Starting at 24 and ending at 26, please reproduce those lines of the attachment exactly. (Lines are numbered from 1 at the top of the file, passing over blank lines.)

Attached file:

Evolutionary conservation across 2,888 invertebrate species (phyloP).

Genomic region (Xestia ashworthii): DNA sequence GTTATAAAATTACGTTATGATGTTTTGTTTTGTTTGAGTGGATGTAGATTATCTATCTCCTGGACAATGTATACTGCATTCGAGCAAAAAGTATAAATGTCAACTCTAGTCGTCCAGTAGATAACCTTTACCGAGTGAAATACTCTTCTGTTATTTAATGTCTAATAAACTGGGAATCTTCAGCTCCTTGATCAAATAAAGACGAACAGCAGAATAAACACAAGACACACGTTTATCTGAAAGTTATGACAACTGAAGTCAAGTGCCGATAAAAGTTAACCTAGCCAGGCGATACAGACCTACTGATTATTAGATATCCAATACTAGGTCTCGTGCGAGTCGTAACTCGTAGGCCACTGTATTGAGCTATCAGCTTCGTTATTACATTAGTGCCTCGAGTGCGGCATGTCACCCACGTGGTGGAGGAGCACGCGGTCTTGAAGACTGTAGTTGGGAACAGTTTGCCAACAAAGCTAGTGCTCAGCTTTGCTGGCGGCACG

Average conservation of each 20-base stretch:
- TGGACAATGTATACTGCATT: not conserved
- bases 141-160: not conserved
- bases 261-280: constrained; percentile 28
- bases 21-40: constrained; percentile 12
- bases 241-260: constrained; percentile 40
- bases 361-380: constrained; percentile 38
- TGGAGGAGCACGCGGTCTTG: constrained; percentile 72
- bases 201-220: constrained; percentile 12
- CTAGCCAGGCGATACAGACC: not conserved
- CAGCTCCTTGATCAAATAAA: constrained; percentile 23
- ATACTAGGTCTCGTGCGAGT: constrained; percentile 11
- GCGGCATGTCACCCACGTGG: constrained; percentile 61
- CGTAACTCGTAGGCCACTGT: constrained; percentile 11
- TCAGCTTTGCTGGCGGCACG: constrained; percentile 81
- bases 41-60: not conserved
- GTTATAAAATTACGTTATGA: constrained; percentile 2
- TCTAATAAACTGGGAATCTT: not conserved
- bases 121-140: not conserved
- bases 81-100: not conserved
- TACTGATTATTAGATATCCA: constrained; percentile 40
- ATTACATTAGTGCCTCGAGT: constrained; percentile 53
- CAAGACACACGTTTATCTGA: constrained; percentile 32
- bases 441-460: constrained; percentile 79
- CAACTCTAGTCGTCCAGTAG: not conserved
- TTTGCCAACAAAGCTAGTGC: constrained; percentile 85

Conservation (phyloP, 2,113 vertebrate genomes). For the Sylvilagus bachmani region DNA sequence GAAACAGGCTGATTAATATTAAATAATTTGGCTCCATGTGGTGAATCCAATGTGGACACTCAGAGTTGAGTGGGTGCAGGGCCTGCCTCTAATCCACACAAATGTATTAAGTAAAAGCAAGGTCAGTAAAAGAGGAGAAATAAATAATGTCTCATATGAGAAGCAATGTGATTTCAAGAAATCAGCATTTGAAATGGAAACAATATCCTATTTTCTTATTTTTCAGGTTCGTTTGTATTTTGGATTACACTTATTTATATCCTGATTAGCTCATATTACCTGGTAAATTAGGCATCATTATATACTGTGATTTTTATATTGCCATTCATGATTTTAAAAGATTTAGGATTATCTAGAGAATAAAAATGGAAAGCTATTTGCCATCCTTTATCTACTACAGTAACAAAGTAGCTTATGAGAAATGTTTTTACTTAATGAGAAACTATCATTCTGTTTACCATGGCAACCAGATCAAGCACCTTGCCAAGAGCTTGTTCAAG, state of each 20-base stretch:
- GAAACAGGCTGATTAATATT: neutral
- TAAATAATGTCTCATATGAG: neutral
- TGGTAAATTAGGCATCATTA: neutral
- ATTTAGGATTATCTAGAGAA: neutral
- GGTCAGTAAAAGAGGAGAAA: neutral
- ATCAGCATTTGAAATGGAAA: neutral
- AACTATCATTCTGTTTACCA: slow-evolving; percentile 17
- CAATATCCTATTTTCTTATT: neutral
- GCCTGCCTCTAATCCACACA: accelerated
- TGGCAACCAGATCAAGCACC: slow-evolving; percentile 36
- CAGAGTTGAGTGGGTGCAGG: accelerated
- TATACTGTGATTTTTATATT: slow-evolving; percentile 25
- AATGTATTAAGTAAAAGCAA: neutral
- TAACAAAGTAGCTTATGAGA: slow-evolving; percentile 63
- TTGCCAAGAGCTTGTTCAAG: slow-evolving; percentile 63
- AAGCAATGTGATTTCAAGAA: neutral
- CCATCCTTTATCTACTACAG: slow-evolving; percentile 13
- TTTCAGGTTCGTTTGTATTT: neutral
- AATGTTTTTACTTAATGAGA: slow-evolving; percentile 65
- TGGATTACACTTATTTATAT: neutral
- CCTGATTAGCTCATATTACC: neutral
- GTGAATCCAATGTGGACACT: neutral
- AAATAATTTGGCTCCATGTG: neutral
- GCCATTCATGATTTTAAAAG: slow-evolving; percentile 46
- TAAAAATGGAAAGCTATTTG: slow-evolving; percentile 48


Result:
- ATTACATTAGTGCCTCGAGT: constrained; percentile 53
- CAAGACACACGTTTATCTGA: constrained; percentile 32
- bases 441-460: constrained; percentile 79